This year the entertainment was a re-enactment of the visit of the bishop of St Pons to the building site of the cathedral, during the early 18th century.  The local theater group, La Compagnie de la Source, had set the scene outside the cathedral, with a big stage to one side and a squirrel wheel (or treadmill crane) on the other.  The squirrel wheel has people inside, walking back or forward to raise or descend heavy loads.  The rope winds around the axle so even a relatively light person can lift heavy stones.  Next to the squirrel wheel was a stonemason, who was working on a cross vault.

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There was also a machine for making rope, and I managed to take a video for you of how it works.  Note to e-mail subscribers:  please go to the website for the blog to see the videos.

The soundtrack in the background is of the stonemason chipping away at his stone and chatting with the onlookers.  Right at the end of the video you can hear the little band of soldiers singing Alouette, a popular children’s song, as they march towards the square.

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The soldiers and the capitan were very amusing and entertained the crowd before the main show started.

The costumes for this year’s show were amazing, and it seemed as though a good part of the town was participating!

And then there was the band – Pescaluna – playing traditional and mediaeval music.

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To escape the drizzle I visited the cathedral – amazing what can be found in some churches!  I seem to have photographed a lot of grotesque faces which are carved in the wooden panelling!

The sacristy was open, and I couldn’t resist a look.  The structure alone is impressive, and the items on display are beautiful.

The embroidery is incredible and some of the metal objects are amazing – I’m glad I don’t have to polish any of them :-)!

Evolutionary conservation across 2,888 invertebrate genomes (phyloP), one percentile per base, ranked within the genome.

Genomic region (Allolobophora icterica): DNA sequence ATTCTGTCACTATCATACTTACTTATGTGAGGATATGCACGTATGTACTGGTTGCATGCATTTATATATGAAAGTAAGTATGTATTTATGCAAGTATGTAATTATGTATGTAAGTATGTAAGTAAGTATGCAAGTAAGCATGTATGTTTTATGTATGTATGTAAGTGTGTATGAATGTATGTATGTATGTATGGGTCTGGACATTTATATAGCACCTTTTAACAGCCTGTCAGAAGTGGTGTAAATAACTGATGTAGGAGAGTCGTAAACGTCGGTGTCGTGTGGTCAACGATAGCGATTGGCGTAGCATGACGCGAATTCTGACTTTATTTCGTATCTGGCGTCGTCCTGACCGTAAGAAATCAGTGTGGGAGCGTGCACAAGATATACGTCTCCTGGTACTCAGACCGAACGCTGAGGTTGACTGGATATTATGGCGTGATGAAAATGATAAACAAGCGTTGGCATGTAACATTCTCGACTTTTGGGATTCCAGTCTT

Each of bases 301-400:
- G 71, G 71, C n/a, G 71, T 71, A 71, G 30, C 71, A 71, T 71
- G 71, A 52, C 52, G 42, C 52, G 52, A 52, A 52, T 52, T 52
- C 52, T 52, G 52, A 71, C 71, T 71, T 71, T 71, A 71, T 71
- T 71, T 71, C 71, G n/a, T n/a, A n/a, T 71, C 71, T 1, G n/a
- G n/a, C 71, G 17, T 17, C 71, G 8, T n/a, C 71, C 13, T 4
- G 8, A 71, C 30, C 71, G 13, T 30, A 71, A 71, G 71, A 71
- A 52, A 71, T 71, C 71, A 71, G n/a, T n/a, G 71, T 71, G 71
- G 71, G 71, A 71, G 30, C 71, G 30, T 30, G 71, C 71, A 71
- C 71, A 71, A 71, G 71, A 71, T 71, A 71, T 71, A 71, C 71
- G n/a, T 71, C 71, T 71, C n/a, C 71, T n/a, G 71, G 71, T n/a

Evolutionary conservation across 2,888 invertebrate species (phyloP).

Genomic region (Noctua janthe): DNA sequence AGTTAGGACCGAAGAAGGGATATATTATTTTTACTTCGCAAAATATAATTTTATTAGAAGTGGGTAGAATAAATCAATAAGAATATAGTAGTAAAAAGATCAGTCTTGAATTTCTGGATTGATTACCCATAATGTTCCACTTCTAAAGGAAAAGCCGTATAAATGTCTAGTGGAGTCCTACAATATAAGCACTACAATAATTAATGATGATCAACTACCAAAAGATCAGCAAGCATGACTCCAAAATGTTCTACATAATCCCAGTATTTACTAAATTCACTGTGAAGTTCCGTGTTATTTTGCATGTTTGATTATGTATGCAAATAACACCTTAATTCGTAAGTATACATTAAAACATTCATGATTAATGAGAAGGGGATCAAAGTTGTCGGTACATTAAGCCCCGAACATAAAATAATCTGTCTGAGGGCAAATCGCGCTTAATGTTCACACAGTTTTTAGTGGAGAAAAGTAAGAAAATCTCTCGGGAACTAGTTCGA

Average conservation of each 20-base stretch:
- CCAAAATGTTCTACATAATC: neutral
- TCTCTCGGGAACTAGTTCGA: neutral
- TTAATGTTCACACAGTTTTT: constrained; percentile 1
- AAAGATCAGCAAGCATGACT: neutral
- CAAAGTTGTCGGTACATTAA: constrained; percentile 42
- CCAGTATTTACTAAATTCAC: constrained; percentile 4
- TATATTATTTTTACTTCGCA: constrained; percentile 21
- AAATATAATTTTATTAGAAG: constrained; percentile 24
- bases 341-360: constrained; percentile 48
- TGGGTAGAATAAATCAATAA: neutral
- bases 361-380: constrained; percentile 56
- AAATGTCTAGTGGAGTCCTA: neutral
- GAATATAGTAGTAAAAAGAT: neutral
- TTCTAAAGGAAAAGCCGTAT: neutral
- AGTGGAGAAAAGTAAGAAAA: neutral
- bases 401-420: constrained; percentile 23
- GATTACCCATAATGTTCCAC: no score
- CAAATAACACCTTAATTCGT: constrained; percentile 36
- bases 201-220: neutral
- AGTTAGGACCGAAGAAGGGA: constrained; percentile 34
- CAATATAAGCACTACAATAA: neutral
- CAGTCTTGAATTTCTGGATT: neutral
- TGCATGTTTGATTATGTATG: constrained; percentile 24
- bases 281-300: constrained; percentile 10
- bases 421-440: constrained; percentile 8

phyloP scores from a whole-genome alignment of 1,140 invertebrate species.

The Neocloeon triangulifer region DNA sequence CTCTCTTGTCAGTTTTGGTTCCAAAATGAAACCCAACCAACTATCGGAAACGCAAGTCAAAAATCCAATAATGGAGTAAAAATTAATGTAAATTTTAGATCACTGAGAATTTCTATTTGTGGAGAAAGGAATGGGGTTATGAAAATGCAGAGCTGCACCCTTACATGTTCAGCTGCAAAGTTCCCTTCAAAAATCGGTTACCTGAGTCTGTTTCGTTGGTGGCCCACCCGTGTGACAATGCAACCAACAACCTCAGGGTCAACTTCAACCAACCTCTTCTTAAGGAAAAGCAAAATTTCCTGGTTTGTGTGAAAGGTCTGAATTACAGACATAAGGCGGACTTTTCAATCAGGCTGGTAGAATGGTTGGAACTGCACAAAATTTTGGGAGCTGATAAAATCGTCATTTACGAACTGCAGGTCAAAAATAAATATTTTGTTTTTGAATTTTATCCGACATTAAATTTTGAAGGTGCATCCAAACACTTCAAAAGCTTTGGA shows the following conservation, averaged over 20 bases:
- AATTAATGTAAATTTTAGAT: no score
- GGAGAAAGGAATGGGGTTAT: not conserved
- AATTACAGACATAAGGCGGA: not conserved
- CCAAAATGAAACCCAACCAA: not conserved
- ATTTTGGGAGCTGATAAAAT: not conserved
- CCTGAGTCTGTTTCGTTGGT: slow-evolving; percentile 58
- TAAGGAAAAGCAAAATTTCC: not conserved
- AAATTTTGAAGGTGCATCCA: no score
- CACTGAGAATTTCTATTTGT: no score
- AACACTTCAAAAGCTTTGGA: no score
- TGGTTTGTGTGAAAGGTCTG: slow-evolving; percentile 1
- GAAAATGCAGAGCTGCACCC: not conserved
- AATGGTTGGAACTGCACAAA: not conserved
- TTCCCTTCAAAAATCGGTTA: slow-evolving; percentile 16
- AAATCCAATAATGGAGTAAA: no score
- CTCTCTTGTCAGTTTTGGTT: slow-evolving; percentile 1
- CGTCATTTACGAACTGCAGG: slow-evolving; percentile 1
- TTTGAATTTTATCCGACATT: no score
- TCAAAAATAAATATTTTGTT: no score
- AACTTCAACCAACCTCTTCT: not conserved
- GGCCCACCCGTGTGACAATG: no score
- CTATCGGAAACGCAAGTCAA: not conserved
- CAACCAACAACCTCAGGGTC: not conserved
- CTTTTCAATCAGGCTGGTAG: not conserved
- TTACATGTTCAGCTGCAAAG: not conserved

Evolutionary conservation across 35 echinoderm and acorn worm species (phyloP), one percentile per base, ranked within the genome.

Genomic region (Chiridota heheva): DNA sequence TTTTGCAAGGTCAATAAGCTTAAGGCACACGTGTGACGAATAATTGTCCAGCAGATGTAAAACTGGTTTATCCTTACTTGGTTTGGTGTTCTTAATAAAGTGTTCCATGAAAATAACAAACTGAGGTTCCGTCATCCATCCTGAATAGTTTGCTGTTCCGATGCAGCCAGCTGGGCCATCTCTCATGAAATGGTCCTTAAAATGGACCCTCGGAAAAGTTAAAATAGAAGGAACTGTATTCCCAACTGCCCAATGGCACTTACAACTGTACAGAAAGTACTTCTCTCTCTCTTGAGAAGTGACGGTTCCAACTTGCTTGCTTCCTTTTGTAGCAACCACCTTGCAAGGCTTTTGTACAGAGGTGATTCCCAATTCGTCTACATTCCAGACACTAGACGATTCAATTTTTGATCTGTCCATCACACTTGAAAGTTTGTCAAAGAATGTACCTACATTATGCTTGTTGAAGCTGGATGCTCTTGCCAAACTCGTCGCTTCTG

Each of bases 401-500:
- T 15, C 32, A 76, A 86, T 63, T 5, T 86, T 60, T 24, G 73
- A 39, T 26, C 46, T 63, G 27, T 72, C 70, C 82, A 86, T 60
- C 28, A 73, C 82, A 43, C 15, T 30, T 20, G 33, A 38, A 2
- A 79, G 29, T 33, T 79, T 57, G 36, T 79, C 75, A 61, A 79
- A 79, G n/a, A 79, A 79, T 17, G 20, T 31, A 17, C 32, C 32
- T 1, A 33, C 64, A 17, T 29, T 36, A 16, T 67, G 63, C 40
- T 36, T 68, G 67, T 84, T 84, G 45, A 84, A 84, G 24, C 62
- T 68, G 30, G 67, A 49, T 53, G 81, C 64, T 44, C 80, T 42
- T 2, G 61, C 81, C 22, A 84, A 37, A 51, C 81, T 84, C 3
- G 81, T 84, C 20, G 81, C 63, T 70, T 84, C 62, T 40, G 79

Then there was a corner of seemingly abandoned things.  The statue looked rather sad and left out, and the tabernacle had definitely seen better days!

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IMG_8658But hey, I almost forgot!  We are here to celebrate the chestnut harvest!!  So here you are, enjoy your cornet of hot, roasted chestnuts!  And remember to come back again next year.

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A starry mollusc

Did you know that the octopus is part of the mollusc family??  I didn’t, but I am glad that I learn something each time I write a post!  Octopus is the name of  a restaurant in Beziers, and it’s located in the centre of town, on rue Boieldieu; as you can imagine it took me a little while to learn to pronounce the name of the street!

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L’Octopus took its present form in January 2005, with Fabien Lefebvre in charge of the kitchen, Rachel Lefebvre looking after the wine cellar, and Laurent Montillard the maitre d’hotel.  The three had all previously worked at the Hotel Bristol in Paris, and you can tell that they make a great team from the moment you walk into the restaurant.  I’d been to L’Octopus previously, but only ever for lunch, so dinner was a new experience.  The whole restaurant had been given a makeover in September, and it was a joy to see the stylish result.  There are three dining rooms, two at the back overlooking the large courtyard patio, and one at the front, next to the cozy bar/lounge. We were the first guests to be seated in the dining room at the front, and to begin with it felt a little awkward, but soon the tables around us started to fill up, and as the noise level rose the ambiance warmed up.

Dinner had been a present from friends and so the heavy task of choosing what to have did not have to be accomplished!  A glass of champagne arrived, followed shortly afterwards by a “mise en bouche”, a little something to get the gastric juices flowing.  I can feel myself salivating as I am writing this, and you may possibly be salivating too as you are reading.  Three delicious morsels to get us in the mood:  a marinated anchovy fillet seasoned with sansho pepper, a Japanese spice; acras made with salt cod and served with a delicately light sweet-and-sour sauce; and kromeskies (small croquettes) made from pigs head, crispy on the outside and juicy inside, served with a mustard and yoghurt dip.